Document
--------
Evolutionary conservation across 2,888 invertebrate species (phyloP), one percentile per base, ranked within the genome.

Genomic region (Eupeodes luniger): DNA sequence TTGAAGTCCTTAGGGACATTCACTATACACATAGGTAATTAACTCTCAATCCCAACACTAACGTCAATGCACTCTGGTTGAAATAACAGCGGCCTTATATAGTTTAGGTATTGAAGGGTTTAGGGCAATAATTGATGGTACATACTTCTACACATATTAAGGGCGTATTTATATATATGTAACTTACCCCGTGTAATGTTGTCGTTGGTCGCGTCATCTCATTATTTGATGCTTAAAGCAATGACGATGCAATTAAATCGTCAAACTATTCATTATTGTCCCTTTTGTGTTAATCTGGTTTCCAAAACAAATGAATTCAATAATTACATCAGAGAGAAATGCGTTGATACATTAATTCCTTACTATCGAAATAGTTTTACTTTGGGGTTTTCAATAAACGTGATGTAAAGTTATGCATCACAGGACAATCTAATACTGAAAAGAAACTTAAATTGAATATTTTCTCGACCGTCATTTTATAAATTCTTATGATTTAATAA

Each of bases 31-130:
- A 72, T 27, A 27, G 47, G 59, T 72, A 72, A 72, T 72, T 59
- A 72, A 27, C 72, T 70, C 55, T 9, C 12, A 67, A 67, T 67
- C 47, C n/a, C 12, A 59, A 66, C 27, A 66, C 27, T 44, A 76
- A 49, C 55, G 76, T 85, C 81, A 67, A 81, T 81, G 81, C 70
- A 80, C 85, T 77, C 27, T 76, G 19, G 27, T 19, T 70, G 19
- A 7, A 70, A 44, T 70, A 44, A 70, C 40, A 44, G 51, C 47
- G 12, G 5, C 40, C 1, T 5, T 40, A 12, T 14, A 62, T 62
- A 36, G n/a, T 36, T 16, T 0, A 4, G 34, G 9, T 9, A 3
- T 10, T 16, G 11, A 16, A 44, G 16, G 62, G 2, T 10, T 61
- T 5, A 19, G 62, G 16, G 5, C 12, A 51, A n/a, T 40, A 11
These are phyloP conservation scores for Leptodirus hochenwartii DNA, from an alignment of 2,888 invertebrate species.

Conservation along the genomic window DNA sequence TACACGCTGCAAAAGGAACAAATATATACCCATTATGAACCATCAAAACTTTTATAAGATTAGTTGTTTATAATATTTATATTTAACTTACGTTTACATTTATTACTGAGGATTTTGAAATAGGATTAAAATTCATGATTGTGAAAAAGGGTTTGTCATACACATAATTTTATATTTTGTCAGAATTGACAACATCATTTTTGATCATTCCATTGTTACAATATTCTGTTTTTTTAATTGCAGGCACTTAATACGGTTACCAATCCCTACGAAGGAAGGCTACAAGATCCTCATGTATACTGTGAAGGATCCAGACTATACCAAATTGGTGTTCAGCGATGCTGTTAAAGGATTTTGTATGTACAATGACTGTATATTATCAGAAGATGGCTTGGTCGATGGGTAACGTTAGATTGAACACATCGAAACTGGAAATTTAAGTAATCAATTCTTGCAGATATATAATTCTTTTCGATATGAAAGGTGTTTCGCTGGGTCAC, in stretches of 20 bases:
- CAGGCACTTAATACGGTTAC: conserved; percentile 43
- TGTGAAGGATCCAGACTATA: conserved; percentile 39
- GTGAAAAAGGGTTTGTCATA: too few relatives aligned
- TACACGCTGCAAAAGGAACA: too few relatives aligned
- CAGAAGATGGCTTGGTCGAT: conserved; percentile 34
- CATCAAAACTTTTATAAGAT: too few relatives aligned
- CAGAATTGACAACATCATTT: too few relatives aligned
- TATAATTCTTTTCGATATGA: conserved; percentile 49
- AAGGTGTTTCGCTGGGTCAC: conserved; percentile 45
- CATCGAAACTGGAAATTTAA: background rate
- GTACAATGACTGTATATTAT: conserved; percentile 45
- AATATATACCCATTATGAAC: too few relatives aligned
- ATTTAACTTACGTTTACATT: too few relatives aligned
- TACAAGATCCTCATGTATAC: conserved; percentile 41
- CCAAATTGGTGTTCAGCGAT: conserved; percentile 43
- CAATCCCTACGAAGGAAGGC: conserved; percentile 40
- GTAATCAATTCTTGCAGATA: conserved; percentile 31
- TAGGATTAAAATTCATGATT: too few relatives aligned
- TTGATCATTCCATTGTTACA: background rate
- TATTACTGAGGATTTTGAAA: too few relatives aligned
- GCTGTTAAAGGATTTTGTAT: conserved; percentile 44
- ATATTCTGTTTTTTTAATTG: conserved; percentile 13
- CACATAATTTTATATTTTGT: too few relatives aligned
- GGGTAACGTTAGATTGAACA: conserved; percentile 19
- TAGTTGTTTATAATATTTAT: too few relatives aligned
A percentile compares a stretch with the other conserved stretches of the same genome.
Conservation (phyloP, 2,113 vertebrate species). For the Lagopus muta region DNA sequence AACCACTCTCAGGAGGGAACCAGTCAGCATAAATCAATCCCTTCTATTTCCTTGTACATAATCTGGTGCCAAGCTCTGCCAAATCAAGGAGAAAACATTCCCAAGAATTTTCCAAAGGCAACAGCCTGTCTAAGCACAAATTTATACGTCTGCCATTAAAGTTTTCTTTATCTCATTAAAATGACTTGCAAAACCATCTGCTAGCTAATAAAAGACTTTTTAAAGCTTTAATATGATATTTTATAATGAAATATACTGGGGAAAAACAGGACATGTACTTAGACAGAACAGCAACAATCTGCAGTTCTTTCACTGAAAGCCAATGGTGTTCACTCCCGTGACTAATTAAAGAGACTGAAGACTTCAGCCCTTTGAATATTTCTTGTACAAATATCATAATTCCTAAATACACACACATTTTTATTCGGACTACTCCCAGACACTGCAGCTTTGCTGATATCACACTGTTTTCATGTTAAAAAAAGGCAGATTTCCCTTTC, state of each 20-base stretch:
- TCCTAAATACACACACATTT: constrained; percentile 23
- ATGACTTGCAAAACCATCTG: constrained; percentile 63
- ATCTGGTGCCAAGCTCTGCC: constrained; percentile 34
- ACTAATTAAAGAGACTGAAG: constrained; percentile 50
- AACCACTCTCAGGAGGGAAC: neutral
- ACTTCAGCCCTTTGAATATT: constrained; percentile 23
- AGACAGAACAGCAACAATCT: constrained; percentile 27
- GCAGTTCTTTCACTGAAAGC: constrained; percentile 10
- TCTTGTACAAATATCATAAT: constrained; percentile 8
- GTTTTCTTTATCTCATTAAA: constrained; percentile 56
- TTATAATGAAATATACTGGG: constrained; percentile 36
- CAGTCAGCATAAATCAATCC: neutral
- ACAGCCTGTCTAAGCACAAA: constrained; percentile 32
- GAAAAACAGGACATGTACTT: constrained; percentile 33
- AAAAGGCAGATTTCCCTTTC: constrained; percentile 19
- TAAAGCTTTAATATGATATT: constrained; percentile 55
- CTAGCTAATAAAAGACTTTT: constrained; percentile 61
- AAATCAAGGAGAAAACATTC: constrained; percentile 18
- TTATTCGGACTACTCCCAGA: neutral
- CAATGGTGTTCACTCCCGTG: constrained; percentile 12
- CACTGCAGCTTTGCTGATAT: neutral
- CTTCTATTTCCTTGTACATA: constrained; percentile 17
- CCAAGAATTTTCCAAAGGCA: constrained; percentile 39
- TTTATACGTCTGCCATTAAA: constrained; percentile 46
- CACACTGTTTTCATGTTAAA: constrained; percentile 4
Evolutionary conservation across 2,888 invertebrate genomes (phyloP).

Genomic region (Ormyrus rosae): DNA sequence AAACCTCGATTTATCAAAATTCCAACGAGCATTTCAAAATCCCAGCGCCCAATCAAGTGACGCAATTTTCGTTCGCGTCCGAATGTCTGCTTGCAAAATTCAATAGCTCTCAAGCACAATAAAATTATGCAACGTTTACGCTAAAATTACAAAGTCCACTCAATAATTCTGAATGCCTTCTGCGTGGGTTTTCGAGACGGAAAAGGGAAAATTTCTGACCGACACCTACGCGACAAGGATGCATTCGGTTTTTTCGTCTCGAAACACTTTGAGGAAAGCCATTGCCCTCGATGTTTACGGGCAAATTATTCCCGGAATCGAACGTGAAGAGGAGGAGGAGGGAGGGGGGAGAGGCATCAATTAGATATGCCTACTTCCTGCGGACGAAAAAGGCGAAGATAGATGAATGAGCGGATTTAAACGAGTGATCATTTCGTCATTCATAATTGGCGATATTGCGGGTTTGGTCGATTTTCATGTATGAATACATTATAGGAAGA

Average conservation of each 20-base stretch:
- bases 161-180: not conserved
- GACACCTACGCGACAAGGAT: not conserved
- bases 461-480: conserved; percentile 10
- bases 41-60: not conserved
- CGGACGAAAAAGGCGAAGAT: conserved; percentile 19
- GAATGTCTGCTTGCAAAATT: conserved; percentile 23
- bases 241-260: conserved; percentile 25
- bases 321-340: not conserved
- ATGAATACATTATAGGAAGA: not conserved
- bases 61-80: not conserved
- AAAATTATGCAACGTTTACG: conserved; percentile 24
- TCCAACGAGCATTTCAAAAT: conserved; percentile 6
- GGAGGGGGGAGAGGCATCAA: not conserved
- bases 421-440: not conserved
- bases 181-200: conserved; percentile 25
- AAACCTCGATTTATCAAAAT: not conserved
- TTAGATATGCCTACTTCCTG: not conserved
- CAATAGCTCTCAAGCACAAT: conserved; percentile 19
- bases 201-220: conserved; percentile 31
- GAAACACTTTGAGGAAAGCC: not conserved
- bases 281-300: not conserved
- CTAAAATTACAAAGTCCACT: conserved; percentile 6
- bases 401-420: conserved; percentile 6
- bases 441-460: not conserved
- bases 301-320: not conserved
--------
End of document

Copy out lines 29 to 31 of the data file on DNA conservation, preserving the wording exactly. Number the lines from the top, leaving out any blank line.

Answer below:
- TACAAGATCCTCATGTATAC: conserved; percentile 41
- CCAAATTGGTGTTCAGCGAT: conserved; percentile 43
- CAATCCCTACGAAGGAAGGC: conserved; percentile 40